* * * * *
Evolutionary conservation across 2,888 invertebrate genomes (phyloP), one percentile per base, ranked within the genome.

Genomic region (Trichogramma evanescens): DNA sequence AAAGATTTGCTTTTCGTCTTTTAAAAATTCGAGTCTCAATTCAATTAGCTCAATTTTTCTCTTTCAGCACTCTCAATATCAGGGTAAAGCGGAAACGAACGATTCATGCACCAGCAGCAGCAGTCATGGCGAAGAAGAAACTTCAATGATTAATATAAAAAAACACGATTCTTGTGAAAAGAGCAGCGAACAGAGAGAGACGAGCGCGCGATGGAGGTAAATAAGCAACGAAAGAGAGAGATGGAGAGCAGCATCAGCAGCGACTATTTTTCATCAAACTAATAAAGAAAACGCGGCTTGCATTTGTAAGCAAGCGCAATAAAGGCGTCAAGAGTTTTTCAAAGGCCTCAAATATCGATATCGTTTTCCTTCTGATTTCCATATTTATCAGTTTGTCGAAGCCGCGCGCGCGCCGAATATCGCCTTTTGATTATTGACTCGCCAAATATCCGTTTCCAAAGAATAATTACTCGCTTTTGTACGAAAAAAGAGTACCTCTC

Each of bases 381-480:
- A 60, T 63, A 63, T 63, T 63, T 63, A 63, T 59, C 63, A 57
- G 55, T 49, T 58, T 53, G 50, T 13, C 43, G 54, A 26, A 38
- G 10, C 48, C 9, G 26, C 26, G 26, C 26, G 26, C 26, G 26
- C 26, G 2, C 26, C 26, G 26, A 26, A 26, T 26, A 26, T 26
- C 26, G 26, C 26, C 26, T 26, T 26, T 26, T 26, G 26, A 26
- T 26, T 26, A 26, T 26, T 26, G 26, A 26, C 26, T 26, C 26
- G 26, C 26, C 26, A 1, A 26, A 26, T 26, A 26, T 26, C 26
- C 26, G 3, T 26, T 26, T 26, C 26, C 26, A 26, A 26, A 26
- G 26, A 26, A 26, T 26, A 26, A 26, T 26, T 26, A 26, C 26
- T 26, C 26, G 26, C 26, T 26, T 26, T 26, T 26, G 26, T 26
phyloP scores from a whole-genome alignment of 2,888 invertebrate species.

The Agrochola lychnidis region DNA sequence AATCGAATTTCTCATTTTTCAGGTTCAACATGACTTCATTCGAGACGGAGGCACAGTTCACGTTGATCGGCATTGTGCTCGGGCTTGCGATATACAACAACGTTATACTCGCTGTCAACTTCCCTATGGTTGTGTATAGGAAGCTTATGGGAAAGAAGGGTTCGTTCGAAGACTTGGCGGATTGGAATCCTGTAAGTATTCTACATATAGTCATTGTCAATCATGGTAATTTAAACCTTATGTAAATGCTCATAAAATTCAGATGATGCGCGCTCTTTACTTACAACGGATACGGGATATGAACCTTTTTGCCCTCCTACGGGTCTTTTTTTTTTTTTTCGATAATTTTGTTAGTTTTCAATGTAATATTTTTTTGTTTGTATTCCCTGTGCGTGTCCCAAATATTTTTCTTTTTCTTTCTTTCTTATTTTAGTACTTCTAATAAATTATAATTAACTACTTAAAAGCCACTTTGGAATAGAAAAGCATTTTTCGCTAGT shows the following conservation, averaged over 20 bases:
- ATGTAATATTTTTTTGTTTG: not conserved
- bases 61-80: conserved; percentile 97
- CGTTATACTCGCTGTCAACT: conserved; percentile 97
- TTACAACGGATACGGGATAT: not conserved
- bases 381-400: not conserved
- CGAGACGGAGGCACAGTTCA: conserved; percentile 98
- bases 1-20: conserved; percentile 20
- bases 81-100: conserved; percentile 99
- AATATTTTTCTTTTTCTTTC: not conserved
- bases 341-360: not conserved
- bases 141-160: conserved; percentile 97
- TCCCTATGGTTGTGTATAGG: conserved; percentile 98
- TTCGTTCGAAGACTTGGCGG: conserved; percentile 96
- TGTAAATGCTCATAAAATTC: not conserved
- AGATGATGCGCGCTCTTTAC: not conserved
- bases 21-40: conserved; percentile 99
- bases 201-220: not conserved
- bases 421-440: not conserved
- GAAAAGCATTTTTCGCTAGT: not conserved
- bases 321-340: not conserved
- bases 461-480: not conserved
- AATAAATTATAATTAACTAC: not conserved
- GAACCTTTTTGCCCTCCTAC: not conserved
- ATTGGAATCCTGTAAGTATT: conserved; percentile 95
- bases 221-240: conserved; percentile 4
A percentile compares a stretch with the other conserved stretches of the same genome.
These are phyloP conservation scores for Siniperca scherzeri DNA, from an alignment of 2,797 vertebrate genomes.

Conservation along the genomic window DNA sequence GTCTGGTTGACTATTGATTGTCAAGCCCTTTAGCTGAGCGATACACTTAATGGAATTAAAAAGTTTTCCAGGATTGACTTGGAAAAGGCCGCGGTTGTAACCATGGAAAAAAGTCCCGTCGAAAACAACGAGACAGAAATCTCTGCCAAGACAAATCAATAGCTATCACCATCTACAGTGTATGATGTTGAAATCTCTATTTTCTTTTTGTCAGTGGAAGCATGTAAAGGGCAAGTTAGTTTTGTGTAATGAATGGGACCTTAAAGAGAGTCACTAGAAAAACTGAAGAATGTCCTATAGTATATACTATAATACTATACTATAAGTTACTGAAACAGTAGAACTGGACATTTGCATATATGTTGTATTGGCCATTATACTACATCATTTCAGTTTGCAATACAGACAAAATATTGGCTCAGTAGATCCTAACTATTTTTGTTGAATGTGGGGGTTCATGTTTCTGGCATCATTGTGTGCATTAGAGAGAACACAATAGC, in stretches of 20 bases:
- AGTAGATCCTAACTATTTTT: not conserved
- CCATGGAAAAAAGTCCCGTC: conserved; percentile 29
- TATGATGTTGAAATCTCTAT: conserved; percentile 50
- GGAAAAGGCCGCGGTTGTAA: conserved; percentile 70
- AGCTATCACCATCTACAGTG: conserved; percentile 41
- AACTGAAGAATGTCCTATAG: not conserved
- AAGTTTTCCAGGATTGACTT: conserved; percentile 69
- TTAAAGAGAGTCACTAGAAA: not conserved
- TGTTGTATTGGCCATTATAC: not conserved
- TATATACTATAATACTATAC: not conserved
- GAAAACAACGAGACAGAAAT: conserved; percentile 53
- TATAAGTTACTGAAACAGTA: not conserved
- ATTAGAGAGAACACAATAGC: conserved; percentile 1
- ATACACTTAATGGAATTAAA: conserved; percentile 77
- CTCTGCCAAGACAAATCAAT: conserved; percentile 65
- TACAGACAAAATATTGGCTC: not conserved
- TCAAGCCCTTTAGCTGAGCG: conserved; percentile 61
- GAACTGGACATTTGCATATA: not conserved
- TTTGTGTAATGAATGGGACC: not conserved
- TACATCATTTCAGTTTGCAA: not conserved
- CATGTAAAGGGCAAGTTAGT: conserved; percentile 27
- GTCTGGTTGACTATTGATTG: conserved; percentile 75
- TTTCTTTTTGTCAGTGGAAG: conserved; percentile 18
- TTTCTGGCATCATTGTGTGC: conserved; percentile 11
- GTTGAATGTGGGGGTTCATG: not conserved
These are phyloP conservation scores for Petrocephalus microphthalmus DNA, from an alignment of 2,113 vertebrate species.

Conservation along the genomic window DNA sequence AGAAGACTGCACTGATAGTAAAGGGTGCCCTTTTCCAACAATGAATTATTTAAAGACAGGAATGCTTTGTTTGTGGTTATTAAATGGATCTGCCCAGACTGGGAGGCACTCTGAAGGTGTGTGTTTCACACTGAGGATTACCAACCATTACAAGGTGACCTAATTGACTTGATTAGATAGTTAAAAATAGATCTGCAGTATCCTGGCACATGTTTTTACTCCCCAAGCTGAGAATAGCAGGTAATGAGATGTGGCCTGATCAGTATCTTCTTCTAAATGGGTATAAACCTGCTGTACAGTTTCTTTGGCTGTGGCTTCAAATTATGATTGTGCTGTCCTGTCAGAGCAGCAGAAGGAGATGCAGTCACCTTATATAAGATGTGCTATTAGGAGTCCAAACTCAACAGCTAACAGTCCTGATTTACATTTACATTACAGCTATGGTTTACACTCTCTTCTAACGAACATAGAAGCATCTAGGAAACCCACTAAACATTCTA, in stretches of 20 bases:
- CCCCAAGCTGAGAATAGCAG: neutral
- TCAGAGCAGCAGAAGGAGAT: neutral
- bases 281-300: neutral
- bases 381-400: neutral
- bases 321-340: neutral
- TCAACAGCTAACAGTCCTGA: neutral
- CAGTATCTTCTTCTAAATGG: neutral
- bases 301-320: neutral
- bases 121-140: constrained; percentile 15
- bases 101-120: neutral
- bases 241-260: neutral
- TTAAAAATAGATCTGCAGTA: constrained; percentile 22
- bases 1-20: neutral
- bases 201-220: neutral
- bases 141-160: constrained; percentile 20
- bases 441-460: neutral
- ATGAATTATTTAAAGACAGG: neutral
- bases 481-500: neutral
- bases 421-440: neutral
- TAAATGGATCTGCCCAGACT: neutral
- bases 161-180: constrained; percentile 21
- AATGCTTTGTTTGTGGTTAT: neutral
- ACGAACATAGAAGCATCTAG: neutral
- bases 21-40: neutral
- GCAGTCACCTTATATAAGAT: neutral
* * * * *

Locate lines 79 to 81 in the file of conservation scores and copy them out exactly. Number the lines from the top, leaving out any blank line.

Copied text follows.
- bases 121-140: constrained; percentile 15
- bases 101-120: neutral
- bases 241-260: neutral